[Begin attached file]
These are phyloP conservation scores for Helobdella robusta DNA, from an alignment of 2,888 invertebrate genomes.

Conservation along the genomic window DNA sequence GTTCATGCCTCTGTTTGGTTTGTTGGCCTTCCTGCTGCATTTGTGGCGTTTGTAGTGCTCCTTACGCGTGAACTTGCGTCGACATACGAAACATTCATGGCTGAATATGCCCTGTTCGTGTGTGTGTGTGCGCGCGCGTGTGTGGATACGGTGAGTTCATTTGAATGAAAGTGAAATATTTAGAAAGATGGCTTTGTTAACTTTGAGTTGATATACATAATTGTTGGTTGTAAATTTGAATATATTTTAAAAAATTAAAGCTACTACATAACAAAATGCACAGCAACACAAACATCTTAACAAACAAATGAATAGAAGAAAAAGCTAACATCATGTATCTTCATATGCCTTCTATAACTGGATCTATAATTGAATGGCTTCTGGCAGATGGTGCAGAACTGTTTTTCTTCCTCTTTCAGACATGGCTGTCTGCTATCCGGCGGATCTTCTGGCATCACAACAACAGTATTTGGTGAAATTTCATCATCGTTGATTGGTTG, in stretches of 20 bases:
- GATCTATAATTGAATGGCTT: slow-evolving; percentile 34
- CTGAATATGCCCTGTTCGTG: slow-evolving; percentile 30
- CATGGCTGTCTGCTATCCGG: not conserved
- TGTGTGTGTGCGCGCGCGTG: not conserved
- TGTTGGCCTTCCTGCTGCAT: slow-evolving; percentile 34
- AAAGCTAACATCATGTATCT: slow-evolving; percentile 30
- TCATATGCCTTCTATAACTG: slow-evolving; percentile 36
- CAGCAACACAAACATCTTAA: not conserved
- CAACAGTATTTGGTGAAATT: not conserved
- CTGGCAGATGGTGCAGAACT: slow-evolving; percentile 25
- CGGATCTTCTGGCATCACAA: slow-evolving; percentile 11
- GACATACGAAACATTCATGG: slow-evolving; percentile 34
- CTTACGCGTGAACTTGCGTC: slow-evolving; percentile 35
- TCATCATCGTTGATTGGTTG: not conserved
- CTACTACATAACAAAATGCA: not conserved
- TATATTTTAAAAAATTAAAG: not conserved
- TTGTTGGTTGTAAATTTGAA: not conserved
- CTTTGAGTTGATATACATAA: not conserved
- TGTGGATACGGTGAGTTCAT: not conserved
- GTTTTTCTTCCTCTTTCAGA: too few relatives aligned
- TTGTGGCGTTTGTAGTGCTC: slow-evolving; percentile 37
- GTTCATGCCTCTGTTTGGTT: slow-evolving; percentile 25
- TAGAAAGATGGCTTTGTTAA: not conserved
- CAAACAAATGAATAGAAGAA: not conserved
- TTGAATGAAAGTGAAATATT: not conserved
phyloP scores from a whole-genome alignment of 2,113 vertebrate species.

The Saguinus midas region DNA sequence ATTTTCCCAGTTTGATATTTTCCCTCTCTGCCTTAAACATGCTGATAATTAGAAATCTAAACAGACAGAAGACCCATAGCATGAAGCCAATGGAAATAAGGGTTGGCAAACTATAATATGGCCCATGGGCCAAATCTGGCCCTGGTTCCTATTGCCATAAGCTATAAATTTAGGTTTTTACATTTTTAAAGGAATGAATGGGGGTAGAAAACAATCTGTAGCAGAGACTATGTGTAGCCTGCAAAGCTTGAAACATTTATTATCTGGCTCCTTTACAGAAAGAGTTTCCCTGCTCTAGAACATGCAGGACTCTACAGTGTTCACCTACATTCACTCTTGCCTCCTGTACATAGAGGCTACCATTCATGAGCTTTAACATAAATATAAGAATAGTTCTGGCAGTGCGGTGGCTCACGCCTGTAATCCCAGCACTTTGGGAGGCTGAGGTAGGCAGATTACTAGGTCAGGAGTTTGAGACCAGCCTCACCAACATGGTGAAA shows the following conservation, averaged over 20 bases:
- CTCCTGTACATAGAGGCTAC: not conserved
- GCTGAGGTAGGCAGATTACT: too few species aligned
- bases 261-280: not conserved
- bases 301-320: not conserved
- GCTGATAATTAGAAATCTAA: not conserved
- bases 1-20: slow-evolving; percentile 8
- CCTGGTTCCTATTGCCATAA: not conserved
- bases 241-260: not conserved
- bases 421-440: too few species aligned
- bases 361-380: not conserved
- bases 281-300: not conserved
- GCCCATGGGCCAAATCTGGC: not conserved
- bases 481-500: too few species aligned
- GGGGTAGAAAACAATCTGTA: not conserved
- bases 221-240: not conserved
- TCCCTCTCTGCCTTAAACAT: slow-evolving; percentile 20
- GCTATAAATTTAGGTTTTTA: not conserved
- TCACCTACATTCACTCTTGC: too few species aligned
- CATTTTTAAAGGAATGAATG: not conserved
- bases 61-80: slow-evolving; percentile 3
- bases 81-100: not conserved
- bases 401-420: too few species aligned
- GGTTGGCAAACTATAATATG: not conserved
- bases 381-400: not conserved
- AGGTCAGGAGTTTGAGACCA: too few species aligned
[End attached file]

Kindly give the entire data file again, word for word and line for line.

These are phyloP conservation scores for Helobdella robusta DNA, from an alignment of 2,888 invertebrate genomes.

Conservation along the genomic window DNA sequence GTTCATGCCTCTGTTTGGTTTGTTGGCCTTCCTGCTGCATTTGTGGCGTTTGTAGTGCTCCTTACGCGTGAACTTGCGTCGACATACGAAACATTCATGGCTGAATATGCCCTGTTCGTGTGTGTGTGTGCGCGCGCGTGTGTGGATACGGTGAGTTCATTTGAATGAAAGTGAAATATTTAGAAAGATGGCTTTGTTAACTTTGAGTTGATATACATAATTGTTGGTTGTAAATTTGAATATATTTTAAAAAATTAAAGCTACTACATAACAAAATGCACAGCAACACAAACATCTTAACAAACAAATGAATAGAAGAAAAAGCTAACATCATGTATCTTCATATGCCTTCTATAACTGGATCTATAATTGAATGGCTTCTGGCAGATGGTGCAGAACTGTTTTTCTTCCTCTTTCAGACATGGCTGTCTGCTATCCGGCGGATCTTCTGGCATCACAACAACAGTATTTGGTGAAATTTCATCATCGTTGATTGGTTG, in stretches of 20 bases:
- GATCTATAATTGAATGGCTT: slow-evolving; percentile 34
- CTGAATATGCCCTGTTCGTG: slow-evolving; percentile 30
- CATGGCTGTCTGCTATCCGG: not conserved
- TGTGTGTGTGCGCGCGCGTG: not conserved
- TGTTGGCCTTCCTGCTGCAT: slow-evolving; percentile 34
- AAAGCTAACATCATGTATCT: slow-evolving; percentile 30
- TCATATGCCTTCTATAACTG: slow-evolving; percentile 36
- CAGCAACACAAACATCTTAA: not conserved
- CAACAGTATTTGGTGAAATT: not conserved
- CTGGCAGATGGTGCAGAACT: slow-evolving; percentile 25
- CGGATCTTCTGGCATCACAA: slow-evolving; percentile 11
- GACATACGAAACATTCATGG: slow-evolving; percentile 34
- CTTACGCGTGAACTTGCGTC: slow-evolving; percentile 35
- TCATCATCGTTGATTGGTTG: not conserved
- CTACTACATAACAAAATGCA: not conserved
- TATATTTTAAAAAATTAAAG: not conserved
- TTGTTGGTTGTAAATTTGAA: not conserved
- CTTTGAGTTGATATACATAA: not conserved
- TGTGGATACGGTGAGTTCAT: not conserved
- GTTTTTCTTCCTCTTTCAGA: too few relatives aligned
- TTGTGGCGTTTGTAGTGCTC: slow-evolving; percentile 37
- GTTCATGCCTCTGTTTGGTT: slow-evolving; percentile 25
- TAGAAAGATGGCTTTGTTAA: not conserved
- CAAACAAATGAATAGAAGAA: not conserved
- TTGAATGAAAGTGAAATATT: not conserved
phyloP scores from a whole-genome alignment of 2,113 vertebrate species.

The Saguinus midas region DNA sequence ATTTTCCCAGTTTGATATTTTCCCTCTCTGCCTTAAACATGCTGATAATTAGAAATCTAAACAGACAGAAGACCCATAGCATGAAGCCAATGGAAATAAGGGTTGGCAAACTATAATATGGCCCATGGGCCAAATCTGGCCCTGGTTCCTATTGCCATAAGCTATAAATTTAGGTTTTTACATTTTTAAAGGAATGAATGGGGGTAGAAAACAATCTGTAGCAGAGACTATGTGTAGCCTGCAAAGCTTGAAACATTTATTATCTGGCTCCTTTACAGAAAGAGTTTCCCTGCTCTAGAACATGCAGGACTCTACAGTGTTCACCTACATTCACTCTTGCCTCCTGTACATAGAGGCTACCATTCATGAGCTTTAACATAAATATAAGAATAGTTCTGGCAGTGCGGTGGCTCACGCCTGTAATCCCAGCACTTTGGGAGGCTGAGGTAGGCAGATTACTAGGTCAGGAGTTTGAGACCAGCCTCACCAACATGGTGAAA shows the following conservation, averaged over 20 bases:
- CTCCTGTACATAGAGGCTAC: not conserved
- GCTGAGGTAGGCAGATTACT: too few species aligned
- bases 261-280: not conserved
- bases 301-320: not conserved
- GCTGATAATTAGAAATCTAA: not conserved
- bases 1-20: slow-evolving; percentile 8
- CCTGGTTCCTATTGCCATAA: not conserved
- bases 241-260: not conserved
- bases 421-440: too few species aligned
- bases 361-380: not conserved
- bases 281-300: not conserved
- GCCCATGGGCCAAATCTGGC: not conserved
- bases 481-500: too few species aligned
- GGGGTAGAAAACAATCTGTA: not conserved
- bases 221-240: not conserved
- TCCCTCTCTGCCTTAAACAT: slow-evolving; percentile 20
- GCTATAAATTTAGGTTTTTA: not conserved
- TCACCTACATTCACTCTTGC: too few species aligned
- CATTTTTAAAGGAATGAATG: not conserved
- bases 61-80: slow-evolving; percentile 3
- bases 81-100: not conserved
- bases 401-420: too few species aligned
- GGTTGGCAAACTATAATATG: not conserved
- bases 381-400: not conserved
- AGGTCAGGAGTTTGAGACCA: too few species aligned